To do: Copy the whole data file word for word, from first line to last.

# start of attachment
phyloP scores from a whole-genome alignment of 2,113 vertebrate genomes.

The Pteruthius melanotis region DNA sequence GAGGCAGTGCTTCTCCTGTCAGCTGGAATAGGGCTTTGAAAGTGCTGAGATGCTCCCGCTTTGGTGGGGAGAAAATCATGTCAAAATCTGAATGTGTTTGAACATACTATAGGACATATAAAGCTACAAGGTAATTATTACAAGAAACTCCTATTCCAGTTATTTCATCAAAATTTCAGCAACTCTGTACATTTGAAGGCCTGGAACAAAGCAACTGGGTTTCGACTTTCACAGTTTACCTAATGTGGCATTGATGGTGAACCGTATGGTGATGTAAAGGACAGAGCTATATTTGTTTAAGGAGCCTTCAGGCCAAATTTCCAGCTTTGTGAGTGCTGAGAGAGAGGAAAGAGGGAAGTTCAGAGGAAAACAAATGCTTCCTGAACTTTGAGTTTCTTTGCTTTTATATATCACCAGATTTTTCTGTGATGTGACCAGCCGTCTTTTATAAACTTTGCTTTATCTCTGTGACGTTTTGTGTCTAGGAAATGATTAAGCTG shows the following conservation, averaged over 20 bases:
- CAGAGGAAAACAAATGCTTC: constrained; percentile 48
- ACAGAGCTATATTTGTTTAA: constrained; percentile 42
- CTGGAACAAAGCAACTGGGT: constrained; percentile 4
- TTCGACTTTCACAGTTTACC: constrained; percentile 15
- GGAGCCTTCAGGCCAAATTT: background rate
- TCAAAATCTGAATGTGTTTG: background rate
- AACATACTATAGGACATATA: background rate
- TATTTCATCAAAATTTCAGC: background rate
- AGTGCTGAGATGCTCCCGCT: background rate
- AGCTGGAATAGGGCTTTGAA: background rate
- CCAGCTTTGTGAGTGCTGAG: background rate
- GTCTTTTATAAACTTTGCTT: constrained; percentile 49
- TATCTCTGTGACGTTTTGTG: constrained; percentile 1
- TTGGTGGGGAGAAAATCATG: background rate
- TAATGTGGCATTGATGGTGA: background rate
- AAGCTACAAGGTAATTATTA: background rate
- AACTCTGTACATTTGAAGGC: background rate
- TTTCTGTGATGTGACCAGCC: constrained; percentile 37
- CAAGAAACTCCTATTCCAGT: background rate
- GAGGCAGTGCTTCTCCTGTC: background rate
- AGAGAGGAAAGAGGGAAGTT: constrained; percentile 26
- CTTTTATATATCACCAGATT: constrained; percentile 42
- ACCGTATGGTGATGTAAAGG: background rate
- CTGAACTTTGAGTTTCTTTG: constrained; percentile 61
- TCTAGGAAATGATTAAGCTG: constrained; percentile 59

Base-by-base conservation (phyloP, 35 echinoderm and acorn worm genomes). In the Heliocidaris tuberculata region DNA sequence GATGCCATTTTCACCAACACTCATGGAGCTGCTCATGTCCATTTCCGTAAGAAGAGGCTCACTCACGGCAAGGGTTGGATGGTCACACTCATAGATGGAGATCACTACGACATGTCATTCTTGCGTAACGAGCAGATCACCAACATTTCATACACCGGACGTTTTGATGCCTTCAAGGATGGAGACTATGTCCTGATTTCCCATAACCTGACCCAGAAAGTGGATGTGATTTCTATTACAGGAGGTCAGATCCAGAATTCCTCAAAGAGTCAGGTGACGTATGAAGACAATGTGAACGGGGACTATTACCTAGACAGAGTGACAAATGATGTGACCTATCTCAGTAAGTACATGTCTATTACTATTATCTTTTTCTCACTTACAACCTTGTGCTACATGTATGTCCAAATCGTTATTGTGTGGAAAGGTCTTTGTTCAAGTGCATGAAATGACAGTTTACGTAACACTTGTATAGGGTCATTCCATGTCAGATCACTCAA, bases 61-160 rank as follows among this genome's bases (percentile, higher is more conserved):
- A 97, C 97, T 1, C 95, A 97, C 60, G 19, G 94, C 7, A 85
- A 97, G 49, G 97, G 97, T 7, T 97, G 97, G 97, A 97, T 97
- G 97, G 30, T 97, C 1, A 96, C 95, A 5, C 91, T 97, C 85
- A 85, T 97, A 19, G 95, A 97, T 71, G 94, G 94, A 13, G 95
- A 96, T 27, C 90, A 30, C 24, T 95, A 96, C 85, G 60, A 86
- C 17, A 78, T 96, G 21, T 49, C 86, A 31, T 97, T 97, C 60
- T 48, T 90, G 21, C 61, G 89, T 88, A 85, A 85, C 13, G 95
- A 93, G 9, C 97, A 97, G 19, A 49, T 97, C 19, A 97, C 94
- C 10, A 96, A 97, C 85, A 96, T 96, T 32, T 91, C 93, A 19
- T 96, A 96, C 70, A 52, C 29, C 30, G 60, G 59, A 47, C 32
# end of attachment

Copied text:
phyloP scores from a whole-genome alignment of 2,113 vertebrate genomes.

The Pteruthius melanotis region DNA sequence GAGGCAGTGCTTCTCCTGTCAGCTGGAATAGGGCTTTGAAAGTGCTGAGATGCTCCCGCTTTGGTGGGGAGAAAATCATGTCAAAATCTGAATGTGTTTGAACATACTATAGGACATATAAAGCTACAAGGTAATTATTACAAGAAACTCCTATTCCAGTTATTTCATCAAAATTTCAGCAACTCTGTACATTTGAAGGCCTGGAACAAAGCAACTGGGTTTCGACTTTCACAGTTTACCTAATGTGGCATTGATGGTGAACCGTATGGTGATGTAAAGGACAGAGCTATATTTGTTTAAGGAGCCTTCAGGCCAAATTTCCAGCTTTGTGAGTGCTGAGAGAGAGGAAAGAGGGAAGTTCAGAGGAAAACAAATGCTTCCTGAACTTTGAGTTTCTTTGCTTTTATATATCACCAGATTTTTCTGTGATGTGACCAGCCGTCTTTTATAAACTTTGCTTTATCTCTGTGACGTTTTGTGTCTAGGAAATGATTAAGCTG shows the following conservation, averaged over 20 bases:
- CAGAGGAAAACAAATGCTTC: constrained; percentile 48
- ACAGAGCTATATTTGTTTAA: constrained; percentile 42
- CTGGAACAAAGCAACTGGGT: constrained; percentile 4
- TTCGACTTTCACAGTTTACC: constrained; percentile 15
- GGAGCCTTCAGGCCAAATTT: background rate
- TCAAAATCTGAATGTGTTTG: background rate
- AACATACTATAGGACATATA: background rate
- TATTTCATCAAAATTTCAGC: background rate
- AGTGCTGAGATGCTCCCGCT: background rate
- AGCTGGAATAGGGCTTTGAA: background rate
- CCAGCTTTGTGAGTGCTGAG: background rate
- GTCTTTTATAAACTTTGCTT: constrained; percentile 49
- TATCTCTGTGACGTTTTGTG: constrained; percentile 1
- TTGGTGGGGAGAAAATCATG: background rate
- TAATGTGGCATTGATGGTGA: background rate
- AAGCTACAAGGTAATTATTA: background rate
- AACTCTGTACATTTGAAGGC: background rate
- TTTCTGTGATGTGACCAGCC: constrained; percentile 37
- CAAGAAACTCCTATTCCAGT: background rate
- GAGGCAGTGCTTCTCCTGTC: background rate
- AGAGAGGAAAGAGGGAAGTT: constrained; percentile 26
- CTTTTATATATCACCAGATT: constrained; percentile 42
- ACCGTATGGTGATGTAAAGG: background rate
- CTGAACTTTGAGTTTCTTTG: constrained; percentile 61
- TCTAGGAAATGATTAAGCTG: constrained; percentile 59

Base-by-base conservation (phyloP, 35 echinoderm and acorn worm genomes). In the Heliocidaris tuberculata region DNA sequence GATGCCATTTTCACCAACACTCATGGAGCTGCTCATGTCCATTTCCGTAAGAAGAGGCTCACTCACGGCAAGGGTTGGATGGTCACACTCATAGATGGAGATCACTACGACATGTCATTCTTGCGTAACGAGCAGATCACCAACATTTCATACACCGGACGTTTTGATGCCTTCAAGGATGGAGACTATGTCCTGATTTCCCATAACCTGACCCAGAAAGTGGATGTGATTTCTATTACAGGAGGTCAGATCCAGAATTCCTCAAAGAGTCAGGTGACGTATGAAGACAATGTGAACGGGGACTATTACCTAGACAGAGTGACAAATGATGTGACCTATCTCAGTAAGTACATGTCTATTACTATTATCTTTTTCTCACTTACAACCTTGTGCTACATGTATGTCCAAATCGTTATTGTGTGGAAAGGTCTTTGTTCAAGTGCATGAAATGACAGTTTACGTAACACTTGTATAGGGTCATTCCATGTCAGATCACTCAA, bases 61-160 rank as follows among this genome's bases (percentile, higher is more conserved):
- A 97, C 97, T 1, C 95, A 97, C 60, G 19, G 94, C 7, A 85
- A 97, G 49, G 97, G 97, T 7, T 97, G 97, G 97, A 97, T 97
- G 97, G 30, T 97, C 1, A 96, C 95, A 5, C 91, T 97, C 85
- A 85, T 97, A 19, G 95, A 97, T 71, G 94, G 94, A 13, G 95
- A 96, T 27, C 90, A 30, C 24, T 95, A 96, C 85, G 60, A 86
- C 17, A 78, T 96, G 21, T 49, C 86, A 31, T 97, T 97, C 60
- T 48, T 90, G 21, C 61, G 89, T 88, A 85, A 85, C 13, G 95
- A 93, G 9, C 97, A 97, G 19, A 49, T 97, C 19, A 97, C 94
- C 10, A 96, A 97, C 85, A 96, T 96, T 32, T 91, C 93, A 19
- T 96, A 96, C 70, A 52, C 29, C 30, G 60, G 59, A 47, C 32